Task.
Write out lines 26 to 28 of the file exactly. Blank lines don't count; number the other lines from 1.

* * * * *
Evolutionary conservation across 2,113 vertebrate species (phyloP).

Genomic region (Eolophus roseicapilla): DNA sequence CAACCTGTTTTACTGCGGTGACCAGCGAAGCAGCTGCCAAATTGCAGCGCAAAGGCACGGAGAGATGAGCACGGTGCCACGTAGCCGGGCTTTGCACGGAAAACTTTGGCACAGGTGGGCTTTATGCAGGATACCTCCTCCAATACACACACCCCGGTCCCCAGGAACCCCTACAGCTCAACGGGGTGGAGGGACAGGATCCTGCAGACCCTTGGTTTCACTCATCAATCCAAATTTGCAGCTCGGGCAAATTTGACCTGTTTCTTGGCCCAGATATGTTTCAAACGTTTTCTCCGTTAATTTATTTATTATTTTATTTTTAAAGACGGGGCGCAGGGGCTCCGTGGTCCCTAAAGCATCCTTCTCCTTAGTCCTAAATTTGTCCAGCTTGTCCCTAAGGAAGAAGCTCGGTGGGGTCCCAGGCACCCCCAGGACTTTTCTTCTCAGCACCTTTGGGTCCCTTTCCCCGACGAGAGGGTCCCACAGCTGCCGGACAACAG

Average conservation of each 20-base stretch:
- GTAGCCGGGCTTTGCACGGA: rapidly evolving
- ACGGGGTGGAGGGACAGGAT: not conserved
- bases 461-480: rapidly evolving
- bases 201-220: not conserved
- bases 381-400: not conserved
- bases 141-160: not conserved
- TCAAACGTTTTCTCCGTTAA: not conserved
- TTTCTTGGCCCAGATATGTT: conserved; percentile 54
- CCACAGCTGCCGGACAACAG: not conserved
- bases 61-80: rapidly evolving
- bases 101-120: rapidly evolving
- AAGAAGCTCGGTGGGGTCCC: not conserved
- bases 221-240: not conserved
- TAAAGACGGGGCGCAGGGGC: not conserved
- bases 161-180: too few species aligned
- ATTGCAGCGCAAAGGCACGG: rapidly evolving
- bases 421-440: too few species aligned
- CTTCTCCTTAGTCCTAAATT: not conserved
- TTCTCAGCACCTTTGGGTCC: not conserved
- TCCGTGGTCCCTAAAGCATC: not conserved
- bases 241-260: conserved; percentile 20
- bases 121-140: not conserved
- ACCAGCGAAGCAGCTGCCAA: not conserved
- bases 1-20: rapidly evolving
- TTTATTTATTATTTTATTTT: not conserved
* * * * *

- ACCAGCGAAGCAGCTGCCAA: not conserved
- bases 1-20: rapidly evolving
- TTTATTTATTATTTTATTTT: not conserved